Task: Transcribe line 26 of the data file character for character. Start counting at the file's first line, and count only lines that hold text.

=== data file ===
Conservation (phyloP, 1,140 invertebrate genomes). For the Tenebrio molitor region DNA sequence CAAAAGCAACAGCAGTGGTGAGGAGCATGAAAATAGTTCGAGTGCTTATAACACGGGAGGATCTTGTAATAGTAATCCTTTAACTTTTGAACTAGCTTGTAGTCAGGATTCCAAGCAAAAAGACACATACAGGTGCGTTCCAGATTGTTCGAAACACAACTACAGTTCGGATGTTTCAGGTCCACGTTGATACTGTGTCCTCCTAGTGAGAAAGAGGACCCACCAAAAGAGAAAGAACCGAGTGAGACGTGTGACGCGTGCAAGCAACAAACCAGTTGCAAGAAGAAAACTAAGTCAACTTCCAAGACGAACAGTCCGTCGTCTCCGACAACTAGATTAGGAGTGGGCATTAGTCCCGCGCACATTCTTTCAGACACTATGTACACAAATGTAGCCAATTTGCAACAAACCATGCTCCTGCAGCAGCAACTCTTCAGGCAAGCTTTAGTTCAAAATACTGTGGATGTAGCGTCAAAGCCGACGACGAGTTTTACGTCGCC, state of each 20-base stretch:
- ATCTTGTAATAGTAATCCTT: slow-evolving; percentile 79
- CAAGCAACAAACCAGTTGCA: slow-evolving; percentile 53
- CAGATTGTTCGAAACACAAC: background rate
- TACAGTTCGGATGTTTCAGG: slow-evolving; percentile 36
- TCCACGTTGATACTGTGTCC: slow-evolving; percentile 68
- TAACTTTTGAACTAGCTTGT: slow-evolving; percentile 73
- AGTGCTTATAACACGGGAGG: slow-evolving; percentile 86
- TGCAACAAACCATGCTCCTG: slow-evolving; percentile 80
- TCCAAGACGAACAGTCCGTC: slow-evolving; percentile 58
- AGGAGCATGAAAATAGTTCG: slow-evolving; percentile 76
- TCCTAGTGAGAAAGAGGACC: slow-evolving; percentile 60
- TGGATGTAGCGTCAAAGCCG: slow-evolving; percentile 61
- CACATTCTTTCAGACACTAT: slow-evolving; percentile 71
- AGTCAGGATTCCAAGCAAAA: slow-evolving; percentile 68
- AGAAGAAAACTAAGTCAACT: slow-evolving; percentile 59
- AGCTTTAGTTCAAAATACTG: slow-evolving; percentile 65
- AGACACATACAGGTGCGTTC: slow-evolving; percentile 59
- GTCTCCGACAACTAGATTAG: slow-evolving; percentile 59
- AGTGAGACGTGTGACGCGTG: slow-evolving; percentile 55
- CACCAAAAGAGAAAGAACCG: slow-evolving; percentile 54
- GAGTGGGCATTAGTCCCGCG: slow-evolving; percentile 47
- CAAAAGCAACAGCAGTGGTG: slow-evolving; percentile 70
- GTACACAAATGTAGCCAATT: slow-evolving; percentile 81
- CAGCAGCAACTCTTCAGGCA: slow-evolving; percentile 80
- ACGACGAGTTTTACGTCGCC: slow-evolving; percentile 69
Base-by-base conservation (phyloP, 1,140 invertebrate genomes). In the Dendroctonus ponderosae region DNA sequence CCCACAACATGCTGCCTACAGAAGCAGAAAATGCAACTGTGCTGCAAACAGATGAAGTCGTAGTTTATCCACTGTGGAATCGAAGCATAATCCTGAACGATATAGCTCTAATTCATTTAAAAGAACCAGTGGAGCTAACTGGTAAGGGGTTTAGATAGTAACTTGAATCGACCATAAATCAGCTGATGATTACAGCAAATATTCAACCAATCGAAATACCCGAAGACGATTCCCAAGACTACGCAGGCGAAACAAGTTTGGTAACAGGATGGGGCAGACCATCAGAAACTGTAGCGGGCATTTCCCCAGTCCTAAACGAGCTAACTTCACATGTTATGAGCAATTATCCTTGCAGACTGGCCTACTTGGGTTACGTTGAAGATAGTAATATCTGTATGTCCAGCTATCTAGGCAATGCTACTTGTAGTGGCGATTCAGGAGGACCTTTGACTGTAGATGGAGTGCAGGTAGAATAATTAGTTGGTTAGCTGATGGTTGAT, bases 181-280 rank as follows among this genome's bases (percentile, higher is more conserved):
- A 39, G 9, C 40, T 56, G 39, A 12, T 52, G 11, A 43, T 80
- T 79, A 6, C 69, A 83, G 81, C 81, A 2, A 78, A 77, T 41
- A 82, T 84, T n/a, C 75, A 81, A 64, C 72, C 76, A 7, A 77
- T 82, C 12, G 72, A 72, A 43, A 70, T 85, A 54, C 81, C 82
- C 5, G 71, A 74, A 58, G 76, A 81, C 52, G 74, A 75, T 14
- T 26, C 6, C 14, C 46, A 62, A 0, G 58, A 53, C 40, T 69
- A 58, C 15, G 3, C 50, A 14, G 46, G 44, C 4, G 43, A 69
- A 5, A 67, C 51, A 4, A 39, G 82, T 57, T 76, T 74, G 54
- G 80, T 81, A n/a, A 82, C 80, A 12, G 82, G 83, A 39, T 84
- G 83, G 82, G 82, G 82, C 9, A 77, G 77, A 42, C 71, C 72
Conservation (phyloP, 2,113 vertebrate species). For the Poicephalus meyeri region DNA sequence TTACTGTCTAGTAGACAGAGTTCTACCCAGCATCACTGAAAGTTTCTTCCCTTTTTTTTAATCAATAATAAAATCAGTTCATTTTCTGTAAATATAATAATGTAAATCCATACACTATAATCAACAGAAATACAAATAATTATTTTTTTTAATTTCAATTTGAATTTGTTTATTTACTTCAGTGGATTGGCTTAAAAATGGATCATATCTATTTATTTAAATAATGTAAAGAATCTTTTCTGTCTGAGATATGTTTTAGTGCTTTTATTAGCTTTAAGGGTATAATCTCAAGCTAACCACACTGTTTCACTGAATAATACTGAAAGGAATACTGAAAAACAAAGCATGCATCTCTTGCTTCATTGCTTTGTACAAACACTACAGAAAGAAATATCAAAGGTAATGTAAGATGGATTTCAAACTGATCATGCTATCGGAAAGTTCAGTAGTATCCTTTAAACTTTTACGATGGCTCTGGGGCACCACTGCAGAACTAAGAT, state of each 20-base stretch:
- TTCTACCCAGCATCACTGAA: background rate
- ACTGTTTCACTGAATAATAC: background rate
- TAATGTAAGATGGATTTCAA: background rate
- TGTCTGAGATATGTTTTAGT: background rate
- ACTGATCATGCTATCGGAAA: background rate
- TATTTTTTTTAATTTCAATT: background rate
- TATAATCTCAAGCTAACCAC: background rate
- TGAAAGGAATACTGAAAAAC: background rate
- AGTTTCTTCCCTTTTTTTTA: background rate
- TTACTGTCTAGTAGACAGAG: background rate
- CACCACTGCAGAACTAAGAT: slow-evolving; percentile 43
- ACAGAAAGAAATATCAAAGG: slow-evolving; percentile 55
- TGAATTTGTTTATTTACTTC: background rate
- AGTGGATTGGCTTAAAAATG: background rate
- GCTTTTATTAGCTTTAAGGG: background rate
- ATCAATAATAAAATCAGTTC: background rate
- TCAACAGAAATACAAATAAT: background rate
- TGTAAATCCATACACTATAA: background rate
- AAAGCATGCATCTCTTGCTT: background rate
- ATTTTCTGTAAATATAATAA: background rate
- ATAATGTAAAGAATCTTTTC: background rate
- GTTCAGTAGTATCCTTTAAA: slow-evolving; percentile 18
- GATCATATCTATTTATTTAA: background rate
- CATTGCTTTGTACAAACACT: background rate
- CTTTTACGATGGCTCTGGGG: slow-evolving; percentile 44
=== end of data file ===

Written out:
- ACGACGAGTTTTACGTCGCC: slow-evolving; percentile 69